Gone to Ground, a review by Joanna

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Gone to Ground

Bronwyn Hall

288 pages

Published Aug 3rd, 2022


Better Run Through the Jungle, Run through the jungle, Whoa don’t look back to see… 🎶 This was a fantastic action thriller about a brave if naive Australian surgeon, who finds herself stuck deep in the rainforest of the DRC (Democratic Republic of the Congo) when a UN medical mission goes awry. I was invited to read this by the publisher – the premise, medical aspects and rave reviews already posted convinced me to give it a go – and I quickly realised this would be  another 5 star read for me!

Rachel Forrester is working as the only doctor in a remote clinic administering vaccines and basic healthcare to jungle communities when a seriously wounded Canadian soldier is brought in by his team mates. Attacks by hostile militia forces mean they have to evacuate, but the helicopter only has room for three, and Rachel opts to send her injured patients, and escape on foot with the special forces unit. As they trudge warily towards the nearest town, they discover a sinister mining operation is being conducted out of sight of the authorities, using stolen children as slave labour – a secret the operators will kill to protect.
It’s hard to believe this was written by a debut author – it’s a wonderfully immersive story with just enough descriptive detail to feel like you’re in deepest Africa with scary creepy-crawlies behind every tree and gun-toting rebels round every corner. It’s all told from Rachel’s first person past POV and you’re taken straight into the action with minimal exposition, which I liked. There is a romance sub-plot but it doesn’t detract from the story, and the main characters are appealing enough to get away with it. Rachel is a skilled doctor, not a fighter, but it turns out growing up on an Aussie farm has given her some useful skills, and I loved the evolving dynamics as she bonds with the team. The medical aspects were also completely convincing.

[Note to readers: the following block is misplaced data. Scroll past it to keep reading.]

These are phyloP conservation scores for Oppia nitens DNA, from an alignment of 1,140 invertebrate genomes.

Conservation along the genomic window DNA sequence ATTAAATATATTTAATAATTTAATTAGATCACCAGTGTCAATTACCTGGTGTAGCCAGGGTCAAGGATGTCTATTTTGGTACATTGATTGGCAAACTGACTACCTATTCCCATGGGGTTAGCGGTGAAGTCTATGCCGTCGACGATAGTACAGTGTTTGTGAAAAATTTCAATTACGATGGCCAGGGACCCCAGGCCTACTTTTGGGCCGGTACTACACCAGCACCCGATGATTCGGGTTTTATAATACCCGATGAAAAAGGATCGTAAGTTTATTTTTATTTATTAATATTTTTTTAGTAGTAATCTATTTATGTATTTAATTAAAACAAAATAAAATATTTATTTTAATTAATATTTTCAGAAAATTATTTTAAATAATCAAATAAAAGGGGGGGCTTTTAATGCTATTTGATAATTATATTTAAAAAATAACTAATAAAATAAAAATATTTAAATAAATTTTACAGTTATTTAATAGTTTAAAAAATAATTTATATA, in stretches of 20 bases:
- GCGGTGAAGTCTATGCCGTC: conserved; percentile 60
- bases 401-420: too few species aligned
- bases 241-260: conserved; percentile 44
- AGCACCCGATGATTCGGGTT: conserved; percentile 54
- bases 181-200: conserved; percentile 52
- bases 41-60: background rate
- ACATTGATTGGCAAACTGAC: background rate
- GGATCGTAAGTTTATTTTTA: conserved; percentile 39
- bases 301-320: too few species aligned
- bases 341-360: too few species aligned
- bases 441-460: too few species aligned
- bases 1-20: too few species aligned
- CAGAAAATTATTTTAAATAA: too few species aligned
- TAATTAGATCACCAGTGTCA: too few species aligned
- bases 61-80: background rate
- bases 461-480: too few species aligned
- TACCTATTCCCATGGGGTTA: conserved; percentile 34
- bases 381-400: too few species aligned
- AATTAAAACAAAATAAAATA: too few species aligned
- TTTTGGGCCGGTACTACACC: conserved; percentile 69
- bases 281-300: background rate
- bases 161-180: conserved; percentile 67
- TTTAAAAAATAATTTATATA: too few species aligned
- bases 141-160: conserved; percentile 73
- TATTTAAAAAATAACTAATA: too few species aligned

The plot denouement wasn’t a surprise – I don’t think it’s meant to be, and I actually appreciated not being stung by an unexpected twist for once. There’s no graphic violence and while child exploitation is mentioned, and brutality towards women implied, we don’t witness it, so I don’t think this needs any content warnings unless you’re very scared of spiders or fond of pigs. The only thing I didn’t like was the tag-line on the cover “Hunted. Alone. Afraid.” which is misleading, as Rachel is not any of these things (unless you count her arachnophobia) – but I expect that’s the publisher not the author’s input. Regardless, this was a highly enjoyable fast-paced read from a new author to watch. Thanks to NetGalley and Harper Collins Australia for the ARC.

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